Figure 4 Testicular histopathology. A - Fibrotic conjunctive neofor mation with replacement of the elements of testicular parenchyma, accompanied by mixed inflammatory infiltrate, with vacuolated macrophages and giant cells (Hematoxylin & eosin, x40). B - Abun dant acid-fast bacilli, some of which are clumped in globi (Ziehl -Neelsen, x100) 

Leprosy is a challenge to public health, in terms of management and control programs.1,2 Early detection and treatment are essential for interrupting the transmission chain and preventing physical disabilities.3

Leprosy reactional states are the main cause of peripheral nerve damage, with great potential for causing physical disabilities and evolving into irreversible deformities.4 Besides orchitis, other extracutaneous manifestations may also occur in type II reactions, such as iridocyclitis, uveitis, lymph node enlargement, arthritis, synovitis, dactylitis, hepatitis, splenitis, laryngitis, and pharyngitis.1 These consequences can reduce working capacity and cause psychological damage, thus limiting social life, mainly among young individuals.4

This case demonstrates the importance of the patient's integral assessment, given that initial care had only focused on the external genitals, and not on the other signs and symptoms (madarosis, infiltration in the ear lobes, hypopigmented patch on the left arm, and atrophy of the interosseous muscles), which were typical of leprosy, as well as orchitis as a manifestation of the reactional process of the disease. The diagnosis and treatment were postponed, exposing the patient to possible sequelae and household contacts to transmission of the infection, thus perpetuating the chain of disease transmission.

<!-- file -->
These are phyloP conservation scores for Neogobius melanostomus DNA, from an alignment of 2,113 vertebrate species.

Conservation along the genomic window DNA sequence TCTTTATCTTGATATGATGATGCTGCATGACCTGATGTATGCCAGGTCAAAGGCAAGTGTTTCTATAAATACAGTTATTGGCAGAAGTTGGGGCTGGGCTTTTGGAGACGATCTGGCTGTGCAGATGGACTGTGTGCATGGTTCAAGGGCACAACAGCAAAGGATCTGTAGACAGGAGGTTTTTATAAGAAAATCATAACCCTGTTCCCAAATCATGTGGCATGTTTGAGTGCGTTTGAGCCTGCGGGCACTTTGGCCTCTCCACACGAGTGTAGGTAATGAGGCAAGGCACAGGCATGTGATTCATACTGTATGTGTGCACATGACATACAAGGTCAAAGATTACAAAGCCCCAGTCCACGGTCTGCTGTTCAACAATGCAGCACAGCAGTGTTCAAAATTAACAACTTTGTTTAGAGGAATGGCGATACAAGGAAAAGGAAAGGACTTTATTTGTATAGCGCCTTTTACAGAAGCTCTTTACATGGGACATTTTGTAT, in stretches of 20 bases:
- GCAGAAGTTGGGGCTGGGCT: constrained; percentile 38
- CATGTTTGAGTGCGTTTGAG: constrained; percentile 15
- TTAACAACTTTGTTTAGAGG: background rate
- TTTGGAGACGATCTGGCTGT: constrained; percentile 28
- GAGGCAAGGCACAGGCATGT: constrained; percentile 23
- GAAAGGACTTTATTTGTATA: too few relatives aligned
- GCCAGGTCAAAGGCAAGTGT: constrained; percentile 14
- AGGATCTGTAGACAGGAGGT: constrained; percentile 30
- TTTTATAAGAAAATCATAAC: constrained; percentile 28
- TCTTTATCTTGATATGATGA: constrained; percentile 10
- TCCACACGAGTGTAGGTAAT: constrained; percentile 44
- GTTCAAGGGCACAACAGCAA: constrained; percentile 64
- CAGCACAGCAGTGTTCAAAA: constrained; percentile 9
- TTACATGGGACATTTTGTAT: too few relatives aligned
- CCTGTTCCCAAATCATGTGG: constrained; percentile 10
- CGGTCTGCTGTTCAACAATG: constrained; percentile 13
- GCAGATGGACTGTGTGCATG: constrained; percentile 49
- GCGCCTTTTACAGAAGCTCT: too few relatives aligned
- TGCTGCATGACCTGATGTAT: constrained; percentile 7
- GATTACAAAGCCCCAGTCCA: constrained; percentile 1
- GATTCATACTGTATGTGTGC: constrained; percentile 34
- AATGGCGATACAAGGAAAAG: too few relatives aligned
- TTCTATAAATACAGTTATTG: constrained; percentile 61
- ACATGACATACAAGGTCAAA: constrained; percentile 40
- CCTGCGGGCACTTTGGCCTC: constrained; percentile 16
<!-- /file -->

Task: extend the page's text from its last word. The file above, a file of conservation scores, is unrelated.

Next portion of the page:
Early diagnosis and treatment do not only prevent the progression of the disease; they also promote the elimination of the infection source. These are strategies used to control this endemic disease.4,5

*Work conducted at the Hospital Universitário Cassiano Antonio Moraes, Universidade Federal do Espírito Santo, Vitória (ES), Brazil.

Financial support: None.

REFERENCES

1 Talhari S, Penna GO, Gonçalves HS, de Oliveira MLW. Hanseníase. 5th ed. Manaus: DiLivros; 2015. [ Links ]

2 World Health Organization. Department of Control of Neglected Tropical Diseases. Global leprosy update, 2013; reducing disease bruden. Wkly Epidemiol Rec. 2014;89:839-400. [ Links ]

3 Lastória JC, Abreu MA. Brazilian Society of Dermatology against leprosy. An Bras Dermatol. 2016;91:393-5. [ Links ]

4 Brasil. Ministério da Saúde. Secretaria de Políticas de Saúde. Departamento de Atenção Básica. Guia para o controle da hanseníase. Brasília: Ministério da Saúde; 2002. (Série A. Normas e Manuais Técnicos; n. 111). [ Links ]

5 Noriega LF, Chiacchio ND, Noriega AF, Pereira GA, Vieira ML. Leprosy: ancient disease remains a public health problem nowadays. An Bras Dermatol. 2016;91:547-8. [ Links ]

Received: March 26, 2018; Accepted: June 19, 2018

Mailing Address: Mayara Elisa Batista Ferreira. E-mail: mayarabf@yahoo.com.br

Conflict of interest: None.

AUTHORS'CONTRIBUTIONS

Mayara Elisa Batista Ferreira

0000-0001-8182-253X

Elaboration and writing of the manuscript; Obtaining, analyzing and interpreting the data; Critical review of the literature; Critical review of the manuscript

Lucia Martins Diniz

0000-0001-8107-8878

Approval of the final version of the manuscript; Elaboration and writing of the manuscript; Effective participation in research orientation; Critical review of the manuscript

Karla Spelta

0000-0003-4790-443X

Intellectual participation in propaedeutic and/or therapeutic conduct of the cases studied; Critical review of the manuscript

Elton Almeida Lucas

0000-0002-6524-2030

Approval of the final version of the manuscript; Obtaining, analyzing and interpreting the data

Creative Commons License This is an Open Access article distributed under the terms of the Creative Commons Attribution NonCommercial License which permits unrestricted noncommercial use, distribution, and reproduction in any medium provided the original work is properly cited.